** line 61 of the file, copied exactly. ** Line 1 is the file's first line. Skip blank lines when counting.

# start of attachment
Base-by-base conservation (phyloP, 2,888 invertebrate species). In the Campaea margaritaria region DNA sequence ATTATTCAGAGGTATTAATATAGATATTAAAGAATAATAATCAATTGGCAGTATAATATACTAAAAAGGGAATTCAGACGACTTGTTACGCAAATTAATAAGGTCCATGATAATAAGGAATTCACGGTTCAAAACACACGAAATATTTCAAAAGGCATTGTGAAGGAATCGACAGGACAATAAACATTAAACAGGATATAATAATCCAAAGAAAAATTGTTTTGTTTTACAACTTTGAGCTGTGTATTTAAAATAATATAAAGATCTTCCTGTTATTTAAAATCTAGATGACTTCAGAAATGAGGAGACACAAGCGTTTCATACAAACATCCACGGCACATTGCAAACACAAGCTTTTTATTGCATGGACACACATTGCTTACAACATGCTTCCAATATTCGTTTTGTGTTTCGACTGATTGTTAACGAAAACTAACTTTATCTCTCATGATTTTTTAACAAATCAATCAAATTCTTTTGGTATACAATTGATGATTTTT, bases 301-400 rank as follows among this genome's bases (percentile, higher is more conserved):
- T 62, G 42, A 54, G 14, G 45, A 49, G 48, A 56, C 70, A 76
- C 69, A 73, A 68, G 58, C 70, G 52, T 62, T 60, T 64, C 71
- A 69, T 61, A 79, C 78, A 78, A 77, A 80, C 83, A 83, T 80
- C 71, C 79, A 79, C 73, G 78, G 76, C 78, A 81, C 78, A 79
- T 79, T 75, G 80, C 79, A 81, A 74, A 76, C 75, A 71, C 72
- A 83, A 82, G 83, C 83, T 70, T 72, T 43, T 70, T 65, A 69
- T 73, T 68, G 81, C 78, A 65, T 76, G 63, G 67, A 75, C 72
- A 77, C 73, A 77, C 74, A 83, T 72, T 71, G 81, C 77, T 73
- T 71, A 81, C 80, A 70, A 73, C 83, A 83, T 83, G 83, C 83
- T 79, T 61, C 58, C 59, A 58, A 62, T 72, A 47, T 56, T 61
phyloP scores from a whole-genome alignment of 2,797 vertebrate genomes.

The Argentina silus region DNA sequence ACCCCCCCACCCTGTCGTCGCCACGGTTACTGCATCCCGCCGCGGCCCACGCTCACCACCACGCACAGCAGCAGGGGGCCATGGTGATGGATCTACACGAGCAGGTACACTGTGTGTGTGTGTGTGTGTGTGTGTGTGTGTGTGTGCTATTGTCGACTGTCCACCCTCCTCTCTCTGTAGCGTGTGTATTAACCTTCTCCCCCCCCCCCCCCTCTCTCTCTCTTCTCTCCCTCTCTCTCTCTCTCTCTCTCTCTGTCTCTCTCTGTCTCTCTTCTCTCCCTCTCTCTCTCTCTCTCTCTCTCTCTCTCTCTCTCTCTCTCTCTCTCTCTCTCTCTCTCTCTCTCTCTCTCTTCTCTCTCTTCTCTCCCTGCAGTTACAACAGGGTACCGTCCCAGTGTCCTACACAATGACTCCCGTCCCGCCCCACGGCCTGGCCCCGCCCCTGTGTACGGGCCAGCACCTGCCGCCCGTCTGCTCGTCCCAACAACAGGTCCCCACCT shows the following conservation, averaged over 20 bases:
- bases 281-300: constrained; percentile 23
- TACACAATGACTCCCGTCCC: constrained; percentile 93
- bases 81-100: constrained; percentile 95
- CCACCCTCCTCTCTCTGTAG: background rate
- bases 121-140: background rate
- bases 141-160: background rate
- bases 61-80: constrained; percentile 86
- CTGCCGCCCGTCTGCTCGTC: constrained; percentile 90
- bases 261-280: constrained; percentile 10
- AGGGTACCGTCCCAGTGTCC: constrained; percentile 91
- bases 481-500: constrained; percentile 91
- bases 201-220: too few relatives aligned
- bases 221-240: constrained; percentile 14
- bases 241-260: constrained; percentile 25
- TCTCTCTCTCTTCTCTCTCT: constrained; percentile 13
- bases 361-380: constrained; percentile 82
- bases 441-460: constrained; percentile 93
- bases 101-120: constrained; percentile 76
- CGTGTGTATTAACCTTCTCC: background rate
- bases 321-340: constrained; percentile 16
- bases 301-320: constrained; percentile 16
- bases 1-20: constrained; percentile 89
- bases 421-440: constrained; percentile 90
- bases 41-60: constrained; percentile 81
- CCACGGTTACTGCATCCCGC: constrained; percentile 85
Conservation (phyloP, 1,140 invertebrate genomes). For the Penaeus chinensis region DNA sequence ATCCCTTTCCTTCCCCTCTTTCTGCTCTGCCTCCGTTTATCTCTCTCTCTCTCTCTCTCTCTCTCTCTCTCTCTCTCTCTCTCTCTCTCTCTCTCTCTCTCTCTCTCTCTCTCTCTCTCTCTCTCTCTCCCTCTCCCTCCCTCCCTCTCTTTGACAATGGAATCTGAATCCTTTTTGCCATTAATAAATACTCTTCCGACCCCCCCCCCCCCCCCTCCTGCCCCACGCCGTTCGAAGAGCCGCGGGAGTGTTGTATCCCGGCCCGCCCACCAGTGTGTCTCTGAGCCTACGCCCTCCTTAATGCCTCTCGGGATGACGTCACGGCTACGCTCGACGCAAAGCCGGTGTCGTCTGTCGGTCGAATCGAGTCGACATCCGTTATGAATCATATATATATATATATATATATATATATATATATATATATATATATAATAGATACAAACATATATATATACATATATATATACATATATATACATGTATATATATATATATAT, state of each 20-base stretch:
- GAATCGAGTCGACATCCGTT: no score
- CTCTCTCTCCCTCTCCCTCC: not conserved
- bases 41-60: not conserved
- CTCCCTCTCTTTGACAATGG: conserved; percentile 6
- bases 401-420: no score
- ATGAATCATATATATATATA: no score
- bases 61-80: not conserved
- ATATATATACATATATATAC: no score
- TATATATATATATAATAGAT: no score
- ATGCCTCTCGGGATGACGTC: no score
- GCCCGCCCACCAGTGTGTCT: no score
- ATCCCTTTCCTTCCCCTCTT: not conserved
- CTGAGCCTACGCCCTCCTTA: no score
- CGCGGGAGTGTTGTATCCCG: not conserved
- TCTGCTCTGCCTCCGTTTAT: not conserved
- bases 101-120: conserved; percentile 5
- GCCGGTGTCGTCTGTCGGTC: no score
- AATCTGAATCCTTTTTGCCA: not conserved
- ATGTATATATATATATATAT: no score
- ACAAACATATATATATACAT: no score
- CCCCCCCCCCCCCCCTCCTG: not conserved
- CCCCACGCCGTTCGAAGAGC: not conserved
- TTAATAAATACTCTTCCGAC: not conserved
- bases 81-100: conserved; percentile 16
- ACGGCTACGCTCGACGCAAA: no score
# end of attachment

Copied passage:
- CCCCACGCCGTTCGAAGAGC: not conserved